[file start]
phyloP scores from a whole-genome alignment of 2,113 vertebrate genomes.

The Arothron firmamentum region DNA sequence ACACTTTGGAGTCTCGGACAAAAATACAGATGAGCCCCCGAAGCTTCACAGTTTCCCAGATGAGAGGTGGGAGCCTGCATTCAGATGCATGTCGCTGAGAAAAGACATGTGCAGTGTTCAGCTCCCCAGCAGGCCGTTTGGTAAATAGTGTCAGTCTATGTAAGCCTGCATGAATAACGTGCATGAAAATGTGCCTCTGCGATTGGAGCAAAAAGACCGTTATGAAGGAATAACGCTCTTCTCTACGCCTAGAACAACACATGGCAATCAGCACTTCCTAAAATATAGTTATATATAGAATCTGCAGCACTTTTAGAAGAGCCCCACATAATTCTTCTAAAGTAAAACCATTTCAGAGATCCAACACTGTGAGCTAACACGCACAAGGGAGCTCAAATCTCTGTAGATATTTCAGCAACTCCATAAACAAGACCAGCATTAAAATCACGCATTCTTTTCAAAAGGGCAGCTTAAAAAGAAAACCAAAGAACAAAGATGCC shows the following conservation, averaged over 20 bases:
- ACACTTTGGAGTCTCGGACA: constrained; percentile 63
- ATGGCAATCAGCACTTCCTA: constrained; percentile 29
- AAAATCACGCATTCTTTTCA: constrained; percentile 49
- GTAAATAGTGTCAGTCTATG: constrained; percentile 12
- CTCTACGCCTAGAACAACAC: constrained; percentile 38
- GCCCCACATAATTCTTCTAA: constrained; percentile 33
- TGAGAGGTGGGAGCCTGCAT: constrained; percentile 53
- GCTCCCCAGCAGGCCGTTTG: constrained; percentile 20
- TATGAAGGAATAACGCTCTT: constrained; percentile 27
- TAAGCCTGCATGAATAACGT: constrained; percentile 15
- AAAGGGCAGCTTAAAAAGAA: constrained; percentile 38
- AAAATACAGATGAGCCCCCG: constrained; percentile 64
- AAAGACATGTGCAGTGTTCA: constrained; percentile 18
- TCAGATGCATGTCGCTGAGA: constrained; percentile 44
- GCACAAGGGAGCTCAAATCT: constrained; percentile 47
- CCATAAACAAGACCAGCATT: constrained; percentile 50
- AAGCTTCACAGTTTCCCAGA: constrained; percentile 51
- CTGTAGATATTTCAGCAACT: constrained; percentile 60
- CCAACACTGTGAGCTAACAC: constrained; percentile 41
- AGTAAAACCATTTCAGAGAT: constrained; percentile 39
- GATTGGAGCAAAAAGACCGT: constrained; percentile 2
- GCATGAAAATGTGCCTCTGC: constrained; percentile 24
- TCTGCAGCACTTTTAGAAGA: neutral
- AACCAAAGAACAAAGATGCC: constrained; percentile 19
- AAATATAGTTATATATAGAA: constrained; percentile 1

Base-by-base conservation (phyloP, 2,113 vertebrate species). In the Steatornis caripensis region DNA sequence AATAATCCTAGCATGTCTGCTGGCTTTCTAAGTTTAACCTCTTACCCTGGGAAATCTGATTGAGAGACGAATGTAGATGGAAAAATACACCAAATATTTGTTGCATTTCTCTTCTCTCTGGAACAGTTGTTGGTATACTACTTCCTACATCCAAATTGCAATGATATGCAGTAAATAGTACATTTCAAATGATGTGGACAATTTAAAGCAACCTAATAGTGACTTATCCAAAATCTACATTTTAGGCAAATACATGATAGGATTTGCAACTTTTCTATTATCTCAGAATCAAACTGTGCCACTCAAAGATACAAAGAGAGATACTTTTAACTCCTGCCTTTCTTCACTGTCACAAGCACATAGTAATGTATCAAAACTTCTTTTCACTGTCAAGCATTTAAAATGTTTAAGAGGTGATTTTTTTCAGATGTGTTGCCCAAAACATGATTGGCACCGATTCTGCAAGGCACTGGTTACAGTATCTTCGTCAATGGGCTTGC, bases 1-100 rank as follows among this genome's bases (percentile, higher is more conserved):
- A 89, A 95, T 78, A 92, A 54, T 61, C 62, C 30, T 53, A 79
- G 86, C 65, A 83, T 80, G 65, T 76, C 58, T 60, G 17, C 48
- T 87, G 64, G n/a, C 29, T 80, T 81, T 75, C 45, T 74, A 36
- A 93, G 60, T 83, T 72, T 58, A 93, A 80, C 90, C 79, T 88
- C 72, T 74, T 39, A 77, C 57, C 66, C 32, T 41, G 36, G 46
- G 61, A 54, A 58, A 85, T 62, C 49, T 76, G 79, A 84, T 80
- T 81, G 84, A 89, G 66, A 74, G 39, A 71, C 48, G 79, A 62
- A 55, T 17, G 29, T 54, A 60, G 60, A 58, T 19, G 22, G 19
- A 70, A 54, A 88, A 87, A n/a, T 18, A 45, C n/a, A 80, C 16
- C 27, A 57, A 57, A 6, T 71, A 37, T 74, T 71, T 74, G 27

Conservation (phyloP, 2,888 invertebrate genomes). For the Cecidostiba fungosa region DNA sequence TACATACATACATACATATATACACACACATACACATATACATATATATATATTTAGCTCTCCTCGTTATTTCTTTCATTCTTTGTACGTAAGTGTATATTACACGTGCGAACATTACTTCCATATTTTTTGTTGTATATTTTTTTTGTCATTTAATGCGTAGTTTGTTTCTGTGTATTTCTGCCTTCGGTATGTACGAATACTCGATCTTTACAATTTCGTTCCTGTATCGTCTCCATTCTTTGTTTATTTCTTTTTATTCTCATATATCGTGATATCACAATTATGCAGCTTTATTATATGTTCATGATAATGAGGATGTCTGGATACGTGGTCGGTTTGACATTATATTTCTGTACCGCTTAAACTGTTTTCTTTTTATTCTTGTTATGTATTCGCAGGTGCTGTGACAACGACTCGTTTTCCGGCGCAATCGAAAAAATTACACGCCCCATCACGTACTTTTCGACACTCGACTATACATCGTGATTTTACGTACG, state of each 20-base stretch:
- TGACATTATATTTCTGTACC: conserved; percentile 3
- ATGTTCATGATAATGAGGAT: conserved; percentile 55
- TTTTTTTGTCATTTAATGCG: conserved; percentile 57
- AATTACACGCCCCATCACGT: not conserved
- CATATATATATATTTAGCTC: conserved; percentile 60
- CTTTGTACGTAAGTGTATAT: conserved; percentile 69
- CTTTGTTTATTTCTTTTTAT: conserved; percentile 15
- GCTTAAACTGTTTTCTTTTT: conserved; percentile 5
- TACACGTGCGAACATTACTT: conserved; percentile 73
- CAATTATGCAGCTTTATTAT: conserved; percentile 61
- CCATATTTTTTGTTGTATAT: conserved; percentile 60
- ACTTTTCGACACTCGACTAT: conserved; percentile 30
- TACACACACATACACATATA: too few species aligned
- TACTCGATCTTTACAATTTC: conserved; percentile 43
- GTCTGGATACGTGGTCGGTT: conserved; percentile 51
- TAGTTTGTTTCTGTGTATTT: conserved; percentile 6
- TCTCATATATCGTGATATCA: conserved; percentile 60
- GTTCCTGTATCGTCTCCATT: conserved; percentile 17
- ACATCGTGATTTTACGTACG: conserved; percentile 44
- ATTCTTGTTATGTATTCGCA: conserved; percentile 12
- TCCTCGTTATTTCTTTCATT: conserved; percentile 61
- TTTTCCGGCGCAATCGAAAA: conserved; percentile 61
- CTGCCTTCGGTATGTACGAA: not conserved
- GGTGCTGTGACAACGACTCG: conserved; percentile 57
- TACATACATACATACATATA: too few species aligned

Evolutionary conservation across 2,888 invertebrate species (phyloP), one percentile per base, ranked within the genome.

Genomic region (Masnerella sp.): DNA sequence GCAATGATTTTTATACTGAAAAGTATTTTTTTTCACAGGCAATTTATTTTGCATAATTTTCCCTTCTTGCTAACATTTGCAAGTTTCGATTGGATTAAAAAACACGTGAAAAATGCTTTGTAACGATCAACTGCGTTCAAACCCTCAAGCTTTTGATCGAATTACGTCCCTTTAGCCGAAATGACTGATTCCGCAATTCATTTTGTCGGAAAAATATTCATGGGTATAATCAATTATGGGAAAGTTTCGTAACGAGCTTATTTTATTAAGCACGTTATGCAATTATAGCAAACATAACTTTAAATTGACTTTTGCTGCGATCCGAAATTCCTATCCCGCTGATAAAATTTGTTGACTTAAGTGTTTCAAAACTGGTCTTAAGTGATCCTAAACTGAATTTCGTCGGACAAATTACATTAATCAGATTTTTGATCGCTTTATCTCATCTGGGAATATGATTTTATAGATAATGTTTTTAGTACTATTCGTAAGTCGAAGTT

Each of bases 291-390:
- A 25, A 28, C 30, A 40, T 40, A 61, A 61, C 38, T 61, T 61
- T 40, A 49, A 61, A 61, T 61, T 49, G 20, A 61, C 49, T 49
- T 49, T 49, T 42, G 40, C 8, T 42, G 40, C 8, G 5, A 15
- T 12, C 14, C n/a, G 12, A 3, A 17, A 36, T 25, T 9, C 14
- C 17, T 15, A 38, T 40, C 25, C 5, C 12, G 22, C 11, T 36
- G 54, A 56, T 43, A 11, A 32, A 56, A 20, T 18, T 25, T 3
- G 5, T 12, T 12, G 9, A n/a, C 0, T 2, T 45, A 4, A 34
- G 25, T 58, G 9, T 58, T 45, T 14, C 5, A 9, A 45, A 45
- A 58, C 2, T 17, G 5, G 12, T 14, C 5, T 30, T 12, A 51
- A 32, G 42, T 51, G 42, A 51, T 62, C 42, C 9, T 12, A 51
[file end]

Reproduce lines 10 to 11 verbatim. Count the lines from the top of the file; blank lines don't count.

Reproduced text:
- GCTCCCCAGCAGGCCGTTTG: constrained; percentile 20
- TATGAAGGAATAACGCTCTT: constrained; percentile 27